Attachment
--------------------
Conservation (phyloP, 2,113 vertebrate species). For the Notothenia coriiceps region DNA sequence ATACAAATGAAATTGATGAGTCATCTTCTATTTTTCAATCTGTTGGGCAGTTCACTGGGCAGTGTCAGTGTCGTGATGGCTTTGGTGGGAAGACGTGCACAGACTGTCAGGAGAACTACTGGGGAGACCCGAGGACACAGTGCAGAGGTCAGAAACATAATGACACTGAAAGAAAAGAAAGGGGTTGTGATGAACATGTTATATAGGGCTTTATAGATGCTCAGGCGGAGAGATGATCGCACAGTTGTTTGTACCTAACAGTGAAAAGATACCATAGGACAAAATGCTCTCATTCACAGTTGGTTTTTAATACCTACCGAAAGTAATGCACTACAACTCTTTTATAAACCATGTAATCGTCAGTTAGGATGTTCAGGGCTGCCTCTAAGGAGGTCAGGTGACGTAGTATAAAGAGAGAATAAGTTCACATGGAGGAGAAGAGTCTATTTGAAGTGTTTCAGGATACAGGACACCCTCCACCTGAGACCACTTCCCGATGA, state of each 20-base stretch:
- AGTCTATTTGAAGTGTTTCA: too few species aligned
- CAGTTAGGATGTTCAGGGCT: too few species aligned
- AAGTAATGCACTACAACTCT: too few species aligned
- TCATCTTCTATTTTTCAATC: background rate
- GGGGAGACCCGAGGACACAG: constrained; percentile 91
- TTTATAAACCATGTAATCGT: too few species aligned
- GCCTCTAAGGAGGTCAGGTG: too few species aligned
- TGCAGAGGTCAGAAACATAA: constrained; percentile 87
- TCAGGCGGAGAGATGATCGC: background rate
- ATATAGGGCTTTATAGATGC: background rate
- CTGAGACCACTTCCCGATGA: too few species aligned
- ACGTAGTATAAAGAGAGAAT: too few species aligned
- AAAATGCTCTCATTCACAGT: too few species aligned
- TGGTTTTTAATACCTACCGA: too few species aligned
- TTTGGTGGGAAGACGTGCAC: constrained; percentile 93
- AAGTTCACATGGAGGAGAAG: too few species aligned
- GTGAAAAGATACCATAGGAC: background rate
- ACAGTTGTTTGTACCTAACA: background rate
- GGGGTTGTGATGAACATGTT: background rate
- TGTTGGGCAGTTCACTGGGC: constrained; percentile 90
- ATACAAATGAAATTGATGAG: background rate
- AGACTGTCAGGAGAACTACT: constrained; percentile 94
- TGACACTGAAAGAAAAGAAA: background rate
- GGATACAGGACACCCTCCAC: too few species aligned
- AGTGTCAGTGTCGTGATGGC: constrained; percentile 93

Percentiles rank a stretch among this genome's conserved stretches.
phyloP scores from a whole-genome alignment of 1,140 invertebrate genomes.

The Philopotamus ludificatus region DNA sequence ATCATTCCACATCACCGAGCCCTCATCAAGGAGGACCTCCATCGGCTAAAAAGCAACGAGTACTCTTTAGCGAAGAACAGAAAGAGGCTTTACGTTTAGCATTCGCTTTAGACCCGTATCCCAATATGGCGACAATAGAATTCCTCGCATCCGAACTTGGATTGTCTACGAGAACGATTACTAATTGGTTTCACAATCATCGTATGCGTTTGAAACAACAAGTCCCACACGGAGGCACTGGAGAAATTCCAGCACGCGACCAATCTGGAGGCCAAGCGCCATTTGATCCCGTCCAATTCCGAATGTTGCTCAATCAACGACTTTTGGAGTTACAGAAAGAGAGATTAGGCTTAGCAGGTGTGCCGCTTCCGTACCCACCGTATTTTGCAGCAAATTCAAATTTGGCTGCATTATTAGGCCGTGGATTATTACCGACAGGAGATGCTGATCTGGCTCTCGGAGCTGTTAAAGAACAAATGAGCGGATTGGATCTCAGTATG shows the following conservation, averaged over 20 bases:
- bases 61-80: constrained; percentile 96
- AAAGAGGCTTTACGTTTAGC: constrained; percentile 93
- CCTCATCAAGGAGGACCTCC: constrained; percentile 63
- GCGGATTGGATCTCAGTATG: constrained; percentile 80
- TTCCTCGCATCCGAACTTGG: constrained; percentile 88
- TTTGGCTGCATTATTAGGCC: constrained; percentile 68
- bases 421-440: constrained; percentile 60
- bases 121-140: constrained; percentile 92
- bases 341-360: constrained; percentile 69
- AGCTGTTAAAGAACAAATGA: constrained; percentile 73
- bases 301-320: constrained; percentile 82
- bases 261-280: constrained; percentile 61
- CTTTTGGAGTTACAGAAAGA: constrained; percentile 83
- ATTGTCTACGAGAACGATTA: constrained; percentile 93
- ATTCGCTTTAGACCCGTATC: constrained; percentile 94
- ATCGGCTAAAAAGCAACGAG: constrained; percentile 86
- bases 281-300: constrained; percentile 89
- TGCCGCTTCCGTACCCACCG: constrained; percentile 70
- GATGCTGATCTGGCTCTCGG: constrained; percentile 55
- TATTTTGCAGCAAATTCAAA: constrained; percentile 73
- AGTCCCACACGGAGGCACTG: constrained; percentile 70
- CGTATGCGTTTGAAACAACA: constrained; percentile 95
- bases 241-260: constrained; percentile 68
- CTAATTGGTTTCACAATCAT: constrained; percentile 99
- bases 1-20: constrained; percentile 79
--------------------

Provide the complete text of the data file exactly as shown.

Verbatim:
Conservation (phyloP, 2,113 vertebrate species). For the Notothenia coriiceps region DNA sequence ATACAAATGAAATTGATGAGTCATCTTCTATTTTTCAATCTGTTGGGCAGTTCACTGGGCAGTGTCAGTGTCGTGATGGCTTTGGTGGGAAGACGTGCACAGACTGTCAGGAGAACTACTGGGGAGACCCGAGGACACAGTGCAGAGGTCAGAAACATAATGACACTGAAAGAAAAGAAAGGGGTTGTGATGAACATGTTATATAGGGCTTTATAGATGCTCAGGCGGAGAGATGATCGCACAGTTGTTTGTACCTAACAGTGAAAAGATACCATAGGACAAAATGCTCTCATTCACAGTTGGTTTTTAATACCTACCGAAAGTAATGCACTACAACTCTTTTATAAACCATGTAATCGTCAGTTAGGATGTTCAGGGCTGCCTCTAAGGAGGTCAGGTGACGTAGTATAAAGAGAGAATAAGTTCACATGGAGGAGAAGAGTCTATTTGAAGTGTTTCAGGATACAGGACACCCTCCACCTGAGACCACTTCCCGATGA, state of each 20-base stretch:
- AGTCTATTTGAAGTGTTTCA: too few species aligned
- CAGTTAGGATGTTCAGGGCT: too few species aligned
- AAGTAATGCACTACAACTCT: too few species aligned
- TCATCTTCTATTTTTCAATC: background rate
- GGGGAGACCCGAGGACACAG: constrained; percentile 91
- TTTATAAACCATGTAATCGT: too few species aligned
- GCCTCTAAGGAGGTCAGGTG: too few species aligned
- TGCAGAGGTCAGAAACATAA: constrained; percentile 87
- TCAGGCGGAGAGATGATCGC: background rate
- ATATAGGGCTTTATAGATGC: background rate
- CTGAGACCACTTCCCGATGA: too few species aligned
- ACGTAGTATAAAGAGAGAAT: too few species aligned
- AAAATGCTCTCATTCACAGT: too few species aligned
- TGGTTTTTAATACCTACCGA: too few species aligned
- TTTGGTGGGAAGACGTGCAC: constrained; percentile 93
- AAGTTCACATGGAGGAGAAG: too few species aligned
- GTGAAAAGATACCATAGGAC: background rate
- ACAGTTGTTTGTACCTAACA: background rate
- GGGGTTGTGATGAACATGTT: background rate
- TGTTGGGCAGTTCACTGGGC: constrained; percentile 90
- ATACAAATGAAATTGATGAG: background rate
- AGACTGTCAGGAGAACTACT: constrained; percentile 94
- TGACACTGAAAGAAAAGAAA: background rate
- GGATACAGGACACCCTCCAC: too few species aligned
- AGTGTCAGTGTCGTGATGGC: constrained; percentile 93

Percentiles rank a stretch among this genome's conserved stretches.
phyloP scores from a whole-genome alignment of 1,140 invertebrate genomes.

The Philopotamus ludificatus region DNA sequence ATCATTCCACATCACCGAGCCCTCATCAAGGAGGACCTCCATCGGCTAAAAAGCAACGAGTACTCTTTAGCGAAGAACAGAAAGAGGCTTTACGTTTAGCATTCGCTTTAGACCCGTATCCCAATATGGCGACAATAGAATTCCTCGCATCCGAACTTGGATTGTCTACGAGAACGATTACTAATTGGTTTCACAATCATCGTATGCGTTTGAAACAACAAGTCCCACACGGAGGCACTGGAGAAATTCCAGCACGCGACCAATCTGGAGGCCAAGCGCCATTTGATCCCGTCCAATTCCGAATGTTGCTCAATCAACGACTTTTGGAGTTACAGAAAGAGAGATTAGGCTTAGCAGGTGTGCCGCTTCCGTACCCACCGTATTTTGCAGCAAATTCAAATTTGGCTGCATTATTAGGCCGTGGATTATTACCGACAGGAGATGCTGATCTGGCTCTCGGAGCTGTTAAAGAACAAATGAGCGGATTGGATCTCAGTATG shows the following conservation, averaged over 20 bases:
- bases 61-80: constrained; percentile 96
- AAAGAGGCTTTACGTTTAGC: constrained; percentile 93
- CCTCATCAAGGAGGACCTCC: constrained; percentile 63
- GCGGATTGGATCTCAGTATG: constrained; percentile 80
- TTCCTCGCATCCGAACTTGG: constrained; percentile 88
- TTTGGCTGCATTATTAGGCC: constrained; percentile 68
- bases 421-440: constrained; percentile 60
- bases 121-140: constrained; percentile 92
- bases 341-360: constrained; percentile 69
- AGCTGTTAAAGAACAAATGA: constrained; percentile 73
- bases 301-320: constrained; percentile 82
- bases 261-280: constrained; percentile 61
- CTTTTGGAGTTACAGAAAGA: constrained; percentile 83
- ATTGTCTACGAGAACGATTA: constrained; percentile 93
- ATTCGCTTTAGACCCGTATC: constrained; percentile 94
- ATCGGCTAAAAAGCAACGAG: constrained; percentile 86
- bases 281-300: constrained; percentile 89
- TGCCGCTTCCGTACCCACCG: constrained; percentile 70
- GATGCTGATCTGGCTCTCGG: constrained; percentile 55
- TATTTTGCAGCAAATTCAAA: constrained; percentile 73
- AGTCCCACACGGAGGCACTG: constrained; percentile 70
- CGTATGCGTTTGAAACAACA: constrained; percentile 95
- bases 241-260: constrained; percentile 68
- CTAATTGGTTTCACAATCAT: constrained; percentile 99
- bases 1-20: constrained; percentile 79